Next, citizens began to see brightly colored LimeBikes, Ofos, etc. ad nauseam populating boardwalks, streets and thoroughfares throughout the city. Then, there was the propagation of electronic scooters, dispensed by both Bird and LimeBike, causing a myriad of safety concerns and evaluation of the City’s current regulation.
While the eco-conscious efforts of these vendors, as well as their providing an alternative to the City’s public transportation, the benefits are often overshadowed by NIMBY concerns.
At the University of California San Diego, however, Spin, an app-based, dockless bike share program as well, has recently lauded their success on campus. The pilot program, in operation since December 2017, has shown more than 91,000 rides for more than 15,600 miles, which saved roughly 17,100 pounds of CO2.
Obviously, UC San Diego’s vast campus provides a much different climate, with variable comparable traffic concerns to those of coastal communities.
“For navigation inside a university, there’s nothing better than riding a bike or walking,” said Josh Kavanagh, director of transportation at UC San Diego. “Ultimately, we want to support pedestrian and- bike-friendly walkways to allow this mode of transportation to flourish.”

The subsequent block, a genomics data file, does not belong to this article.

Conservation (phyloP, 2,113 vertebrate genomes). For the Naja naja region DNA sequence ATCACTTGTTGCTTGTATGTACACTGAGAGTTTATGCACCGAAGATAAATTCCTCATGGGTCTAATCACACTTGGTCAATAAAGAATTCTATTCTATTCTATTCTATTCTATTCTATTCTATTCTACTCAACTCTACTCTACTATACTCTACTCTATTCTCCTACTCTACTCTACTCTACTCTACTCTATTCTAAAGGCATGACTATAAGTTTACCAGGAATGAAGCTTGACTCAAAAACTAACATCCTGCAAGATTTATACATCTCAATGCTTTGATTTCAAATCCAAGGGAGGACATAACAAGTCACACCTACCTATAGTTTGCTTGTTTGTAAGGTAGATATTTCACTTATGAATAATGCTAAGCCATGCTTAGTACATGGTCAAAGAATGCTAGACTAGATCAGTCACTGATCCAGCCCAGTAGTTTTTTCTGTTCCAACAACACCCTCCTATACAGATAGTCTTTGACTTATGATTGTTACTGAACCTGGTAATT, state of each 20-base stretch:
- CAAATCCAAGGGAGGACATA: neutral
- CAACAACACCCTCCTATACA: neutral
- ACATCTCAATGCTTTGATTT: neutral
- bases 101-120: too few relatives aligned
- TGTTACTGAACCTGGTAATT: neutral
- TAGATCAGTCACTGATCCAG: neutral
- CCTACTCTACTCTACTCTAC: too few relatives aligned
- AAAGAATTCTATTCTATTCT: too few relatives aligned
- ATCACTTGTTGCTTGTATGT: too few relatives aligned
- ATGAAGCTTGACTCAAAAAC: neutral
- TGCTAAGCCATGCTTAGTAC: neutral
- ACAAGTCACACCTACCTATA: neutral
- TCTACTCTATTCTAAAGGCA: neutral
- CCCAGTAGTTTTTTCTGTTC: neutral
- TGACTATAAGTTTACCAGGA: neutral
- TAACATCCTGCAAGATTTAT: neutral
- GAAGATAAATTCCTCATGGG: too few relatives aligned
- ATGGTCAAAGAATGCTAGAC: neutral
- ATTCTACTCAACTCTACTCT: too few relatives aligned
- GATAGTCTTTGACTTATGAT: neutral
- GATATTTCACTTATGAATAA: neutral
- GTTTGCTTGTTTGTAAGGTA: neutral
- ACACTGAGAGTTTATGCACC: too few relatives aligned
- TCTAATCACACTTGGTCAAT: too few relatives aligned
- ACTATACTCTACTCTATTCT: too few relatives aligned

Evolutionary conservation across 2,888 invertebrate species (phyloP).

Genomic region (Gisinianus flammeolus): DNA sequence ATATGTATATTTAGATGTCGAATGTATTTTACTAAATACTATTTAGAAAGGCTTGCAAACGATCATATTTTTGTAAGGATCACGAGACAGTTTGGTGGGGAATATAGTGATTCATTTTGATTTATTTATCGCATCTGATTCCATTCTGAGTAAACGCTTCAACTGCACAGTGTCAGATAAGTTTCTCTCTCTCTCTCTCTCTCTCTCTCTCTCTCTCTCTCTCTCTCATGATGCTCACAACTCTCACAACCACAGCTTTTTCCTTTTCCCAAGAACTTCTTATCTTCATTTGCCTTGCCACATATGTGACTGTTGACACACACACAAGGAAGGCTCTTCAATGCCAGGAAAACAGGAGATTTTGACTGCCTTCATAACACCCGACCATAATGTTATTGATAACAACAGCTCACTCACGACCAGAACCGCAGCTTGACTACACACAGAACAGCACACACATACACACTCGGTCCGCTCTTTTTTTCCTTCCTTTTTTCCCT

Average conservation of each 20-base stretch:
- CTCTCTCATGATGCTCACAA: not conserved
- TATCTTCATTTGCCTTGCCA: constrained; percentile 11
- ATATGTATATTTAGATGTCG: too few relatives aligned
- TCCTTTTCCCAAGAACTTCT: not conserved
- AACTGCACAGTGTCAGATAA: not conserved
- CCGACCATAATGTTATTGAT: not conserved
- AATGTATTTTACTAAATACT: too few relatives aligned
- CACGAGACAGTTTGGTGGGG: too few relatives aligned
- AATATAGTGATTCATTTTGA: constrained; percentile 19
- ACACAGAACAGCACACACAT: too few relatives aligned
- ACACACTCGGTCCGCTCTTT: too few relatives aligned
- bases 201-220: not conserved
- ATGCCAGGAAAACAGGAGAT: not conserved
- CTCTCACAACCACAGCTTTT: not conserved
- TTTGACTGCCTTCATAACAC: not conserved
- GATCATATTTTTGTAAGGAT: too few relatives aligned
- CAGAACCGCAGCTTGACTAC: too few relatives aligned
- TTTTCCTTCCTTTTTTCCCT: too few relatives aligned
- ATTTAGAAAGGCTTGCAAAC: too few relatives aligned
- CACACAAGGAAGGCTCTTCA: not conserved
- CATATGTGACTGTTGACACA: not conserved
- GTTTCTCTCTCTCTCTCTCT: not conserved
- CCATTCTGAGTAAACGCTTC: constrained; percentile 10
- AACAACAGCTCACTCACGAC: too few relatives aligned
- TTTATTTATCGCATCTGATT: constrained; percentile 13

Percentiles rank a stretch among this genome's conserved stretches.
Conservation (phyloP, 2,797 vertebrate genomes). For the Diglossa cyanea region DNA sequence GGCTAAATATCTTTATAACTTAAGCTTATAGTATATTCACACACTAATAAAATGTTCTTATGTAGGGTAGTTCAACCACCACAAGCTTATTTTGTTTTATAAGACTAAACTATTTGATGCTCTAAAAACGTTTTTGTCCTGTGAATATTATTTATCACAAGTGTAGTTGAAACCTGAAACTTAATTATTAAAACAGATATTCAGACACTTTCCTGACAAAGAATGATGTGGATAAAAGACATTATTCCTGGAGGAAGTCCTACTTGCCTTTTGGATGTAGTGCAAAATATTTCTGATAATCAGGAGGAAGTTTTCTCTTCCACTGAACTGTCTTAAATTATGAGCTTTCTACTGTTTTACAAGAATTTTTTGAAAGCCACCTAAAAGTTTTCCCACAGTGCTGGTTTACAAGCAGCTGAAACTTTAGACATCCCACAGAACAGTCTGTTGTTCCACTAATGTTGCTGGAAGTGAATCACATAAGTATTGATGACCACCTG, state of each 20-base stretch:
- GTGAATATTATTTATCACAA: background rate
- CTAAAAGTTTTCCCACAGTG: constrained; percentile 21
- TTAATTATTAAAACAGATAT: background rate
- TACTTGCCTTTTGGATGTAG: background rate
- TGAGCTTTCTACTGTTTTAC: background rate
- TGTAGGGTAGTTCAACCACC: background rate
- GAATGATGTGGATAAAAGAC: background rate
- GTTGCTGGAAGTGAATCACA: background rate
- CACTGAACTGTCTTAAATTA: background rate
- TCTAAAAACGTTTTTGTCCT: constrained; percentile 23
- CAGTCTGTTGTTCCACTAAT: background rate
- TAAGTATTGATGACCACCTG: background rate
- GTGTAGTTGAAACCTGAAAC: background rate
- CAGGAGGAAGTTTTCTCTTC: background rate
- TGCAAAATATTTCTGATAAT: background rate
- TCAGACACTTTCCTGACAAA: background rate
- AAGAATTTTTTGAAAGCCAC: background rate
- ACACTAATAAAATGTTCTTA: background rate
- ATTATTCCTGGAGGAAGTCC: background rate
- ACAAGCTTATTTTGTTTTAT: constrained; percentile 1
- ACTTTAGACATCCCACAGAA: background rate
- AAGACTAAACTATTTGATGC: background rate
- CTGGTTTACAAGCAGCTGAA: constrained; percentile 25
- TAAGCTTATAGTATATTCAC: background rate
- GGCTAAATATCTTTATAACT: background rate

A majority of UC San Diego students arrive at campus via buses and other public transportation, so having centralized Spin “high use” locations close to bus stops is crucial. Not only does this make getting to class easier for students and faculty, but also decongests public transport bus racks.
To what does Kavanagh attribute to the success of Spin on UC San Diego’s campus?
“The quality of the partner we’ve found in Spin,” Kavanagh said. “Whereas other communities have had trouble with congestion and safety, because we’ve partnered with one vendor, we don’t see multiple vendors over-providing bicycles.”
Although Spin was launched solely on UC San Diego’s campus, it is not prohibited for non-students/faculty to download the app and use bikes in the area. Kavanagh says that at least 25 percent of users during their pilot program were linked to non-UC email accounts.
Perhaps a conscious neighbor model that other dock-less transport vendors have ignored, or simply don’t have the means or manpower to oversee, this summer, Spin will be running a trial program to deal with potential congestion.
While some students and faculty are still attending classes and otherwise continuing their studies on a quiet campus, Spin and UC are trying out a model to which riders are rewarded for moving bikes from “low-use areas” to “high-use” ones. Incentives to doing so could result in a free or discounted ride or credits to the user’s account.
“Also, during this exploratory trial, the program will be offering unlimited rides during the summer,” said Kavanagh. “This will ensure that the fleet is well-used, and will also allow us to gain a better idea of rates, which will allow for better use during the academic year. We’re fortunate to have Spin doing such a great job of not only regulating the bikes but incentivizing users as well.”
Could this model work, on a larger scale, in coastal communities? This issue of several vendors providing dockless transport seems like a Darwinist concept.
Maybe if the City looked into a solo vendor in each field, things could be easier to regulate?